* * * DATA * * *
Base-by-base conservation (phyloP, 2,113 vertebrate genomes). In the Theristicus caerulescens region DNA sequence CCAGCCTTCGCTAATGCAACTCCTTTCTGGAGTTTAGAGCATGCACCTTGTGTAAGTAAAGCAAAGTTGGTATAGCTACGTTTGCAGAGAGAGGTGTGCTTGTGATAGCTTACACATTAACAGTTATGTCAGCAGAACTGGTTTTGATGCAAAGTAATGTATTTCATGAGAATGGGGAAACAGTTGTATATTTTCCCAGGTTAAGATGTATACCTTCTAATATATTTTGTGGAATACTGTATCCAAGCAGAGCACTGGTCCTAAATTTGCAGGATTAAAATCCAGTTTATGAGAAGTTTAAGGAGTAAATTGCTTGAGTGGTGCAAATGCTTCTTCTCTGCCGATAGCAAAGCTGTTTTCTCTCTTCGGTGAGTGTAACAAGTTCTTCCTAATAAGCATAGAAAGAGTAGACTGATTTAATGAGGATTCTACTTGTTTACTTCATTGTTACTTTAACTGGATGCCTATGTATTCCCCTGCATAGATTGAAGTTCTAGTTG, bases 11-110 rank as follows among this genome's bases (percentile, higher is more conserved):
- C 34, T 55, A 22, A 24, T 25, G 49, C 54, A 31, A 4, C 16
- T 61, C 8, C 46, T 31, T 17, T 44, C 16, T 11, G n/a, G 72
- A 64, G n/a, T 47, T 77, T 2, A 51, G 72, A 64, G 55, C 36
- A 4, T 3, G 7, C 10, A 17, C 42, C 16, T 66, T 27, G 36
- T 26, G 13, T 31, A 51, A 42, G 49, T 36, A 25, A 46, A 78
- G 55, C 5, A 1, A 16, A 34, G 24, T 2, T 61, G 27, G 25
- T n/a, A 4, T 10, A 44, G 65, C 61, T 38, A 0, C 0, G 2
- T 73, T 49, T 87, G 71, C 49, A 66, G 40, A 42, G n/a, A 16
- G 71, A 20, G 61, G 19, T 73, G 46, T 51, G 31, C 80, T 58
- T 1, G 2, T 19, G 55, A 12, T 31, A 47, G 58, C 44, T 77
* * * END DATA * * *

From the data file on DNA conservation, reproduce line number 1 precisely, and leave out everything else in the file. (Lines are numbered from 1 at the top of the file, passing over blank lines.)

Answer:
Base-by-base conservation (phyloP, 2,113 vertebrate genomes). In the Theristicus caerulescens region DNA sequence CCAGCCTTCGCTAATGCAACTCCTTTCTGGAGTTTAGAGCATGCACCTTGTGTAAGTAAAGCAAAGTTGGTATAGCTACGTTTGCAGAGAGAGGTGTGCTTGTGATAGCTTACACATTAACAGTTATGTCAGCAGAACTGGTTTTGATGCAAAGTAATGTATTTCATGAGAATGGGGAAACAGTTGTATATTTTCCCAGGTTAAGATGTATACCTTCTAATATATTTTGTGGAATACTGTATCCAAGCAGAGCACTGGTCCTAAATTTGCAGGATTAAAATCCAGTTTATGAGAAGTTTAAGGAGTAAATTGCTTGAGTGGTGCAAATGCTTCTTCTCTGCCGATAGCAAAGCTGTTTTCTCTCTTCGGTGAGTGTAACAAGTTCTTCCTAATAAGCATAGAAAGAGTAGACTGATTTAATGAGGATTCTACTTGTTTACTTCATTGTTACTTTAACTGGATGCCTATGTATTCCCCTGCATAGATTGAAGTTCTAGTTG, bases 11-110 rank as follows among this genome's bases (percentile, higher is more conserved):